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Structural Elucidation of Potexviruses. Tim Bowles Advisor: Gerald Stubbs Honors Presentation Spring 2007. Potexviruses. Flexuous, filamentous plant viruses that display helical symmetry. Complexes of RNA and several thousand coat protein (CP) subunits. 500 nm in length, 13 nm in diameter.

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structural elucidation of potexviruses

Structural Elucidationof Potexviruses

Tim Bowles

Advisor: Gerald Stubbs

Honors Presentation

Spring 2007

  • Flexuous, filamentous plant viruses that display helical symmetry.
  • Complexes of RNA and several thousand coat protein (CP) subunits.
  • 500 nm in length, 13 nm in diameter.
  • Structural studies are important for
    • Agriculture
    • Biotechnology
    • Model for virology, viral-host interactions

Negative-stain electron micrograph

of potato virus X (PVX).

Scale bar = 100 nm.

fiber diffraction and phasing
Fiber diffraction and phasing
  • Diffracting units are randomly rotated about a common axis: cylindrical averaging.
  • FD: I=<FF*>=<|F|2>
  • F has amplitude and phase.
    • Phase information required for a high resolution structure.
    • Phase problem is similar to X ray crystallography, but more difficult to determine.
  • Phase determination:
    • crystallography of coat protein.
    • helical reconstruction of virion using cryo-EM.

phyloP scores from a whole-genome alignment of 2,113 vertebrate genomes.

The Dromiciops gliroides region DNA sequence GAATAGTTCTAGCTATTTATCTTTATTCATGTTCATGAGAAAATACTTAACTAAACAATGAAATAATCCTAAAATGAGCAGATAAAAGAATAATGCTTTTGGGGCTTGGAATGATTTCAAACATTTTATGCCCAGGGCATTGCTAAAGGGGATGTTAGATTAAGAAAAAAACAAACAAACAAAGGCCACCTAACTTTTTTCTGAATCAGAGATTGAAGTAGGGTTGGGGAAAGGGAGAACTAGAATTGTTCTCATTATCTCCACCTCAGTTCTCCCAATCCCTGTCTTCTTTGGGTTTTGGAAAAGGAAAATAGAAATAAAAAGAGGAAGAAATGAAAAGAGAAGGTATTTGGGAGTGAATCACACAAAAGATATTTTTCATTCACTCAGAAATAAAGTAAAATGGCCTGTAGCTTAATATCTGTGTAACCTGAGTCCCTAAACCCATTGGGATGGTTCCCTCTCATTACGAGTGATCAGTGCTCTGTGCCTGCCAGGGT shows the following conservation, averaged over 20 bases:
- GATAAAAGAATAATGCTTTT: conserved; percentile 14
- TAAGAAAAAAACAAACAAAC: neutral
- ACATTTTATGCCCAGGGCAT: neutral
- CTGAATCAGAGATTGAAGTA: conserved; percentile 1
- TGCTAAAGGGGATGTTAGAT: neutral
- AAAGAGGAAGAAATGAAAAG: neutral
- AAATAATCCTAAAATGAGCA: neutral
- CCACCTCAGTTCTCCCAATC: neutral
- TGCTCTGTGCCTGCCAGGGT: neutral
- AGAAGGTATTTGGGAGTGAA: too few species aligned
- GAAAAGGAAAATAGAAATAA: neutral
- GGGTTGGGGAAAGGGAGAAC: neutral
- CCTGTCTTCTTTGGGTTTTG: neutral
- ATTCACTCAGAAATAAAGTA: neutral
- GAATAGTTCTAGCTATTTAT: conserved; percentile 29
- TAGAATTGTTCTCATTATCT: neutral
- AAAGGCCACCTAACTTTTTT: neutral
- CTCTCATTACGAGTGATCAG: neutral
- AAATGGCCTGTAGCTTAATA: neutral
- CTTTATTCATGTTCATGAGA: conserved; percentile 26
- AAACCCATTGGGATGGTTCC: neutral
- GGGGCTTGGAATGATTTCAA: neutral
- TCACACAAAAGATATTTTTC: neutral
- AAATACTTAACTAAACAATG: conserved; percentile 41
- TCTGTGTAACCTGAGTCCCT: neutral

Fiber diffraction of PVX to 5 Å.

Parker et al. (2002)

x ray crystallography of pvx cp
X-ray crystallography of PVX-CP
  • WT crystals do not diffract.
    • N-terminal flexibility
    • Proteolysis
    • Oligomeric heterogeneity
  • The goals: To clone the CP gene into an expression vector, to construct, express, and crystallize mutants, to conduct synchrotron diffraction experiments, and to determine the structure of PVX-CP.
summary of results
Summary of results
  • PVX-CP gene cloned into pET14-b.
  • Five mutants constructed, confirmed by sequencing.







N-terminal sequence alignment of PVX-CP mutants.

summary of results1
Summary of results
  • Mutants were expressed, purified and crystallized.
  • Synchrotron diffraction experiments conducted on ~50 crystals including all five mutants.
    • No diffraction observed



(A) Crystals of Del 5 in 20% PEG 3350, 50 mM HEPES, pH 8.0 and 200 mM potassium fluoride. Crystals are right hexagonal prisms, approx. 40X40X60 microns.

(B) Crystals of Del 2 in 18% PEG 3350, 50 mM HEPES, pH 8.0 and 200 mM potassium acetate. Crystals are right hexagonal prisms approx. 40X40X120 microns.

  • Random orientation of disks might be preventing diffraction.
  • Over the past decade, 1000’s of PVX-CP crystals have not diffracted.
    • Another approach to phasing FD data is necessary.
  • Mutants and methods are still useful.
    • Identification of important regions, including viral-host interactions.
    • Assembly, disassembly assays to identify key carboxylates.
helical reconstruction
Helical reconstruction
  • Helical structures are unique.
    • No tilting required
  • Many helical reconstruction techniques exist, but they have shortfalls.
    • Iterative helical real space reconstruction (IHRSR) overcomes many problems (Egelman, 2000).
  • Helical parameters: phi and z.
    • Subunits per turn (u/t) = (360/phi)

Iterative helical real space reconstruction (IHRSR), Egelman (2007)

helical reconstruction of pmv
Helical reconstruction of PMV
  • Papaya mosaic virus (PMV)
    • Member of potexvirus genus.
    • Poorly-oriented FD data, virtually nothing known about structure.
  • The goals: to generate a low-resolution model of a potexvirus using IHRSR, to determine its symmetry, and to develop IHRSR methods in order to phase FD data of other viruses.
particle selection
Particle selection
  • 1967 particles were selected from 23 micrographs over a defocus range of -0.71 to -1.78 μm.





cryo-EM micrograph of PMV.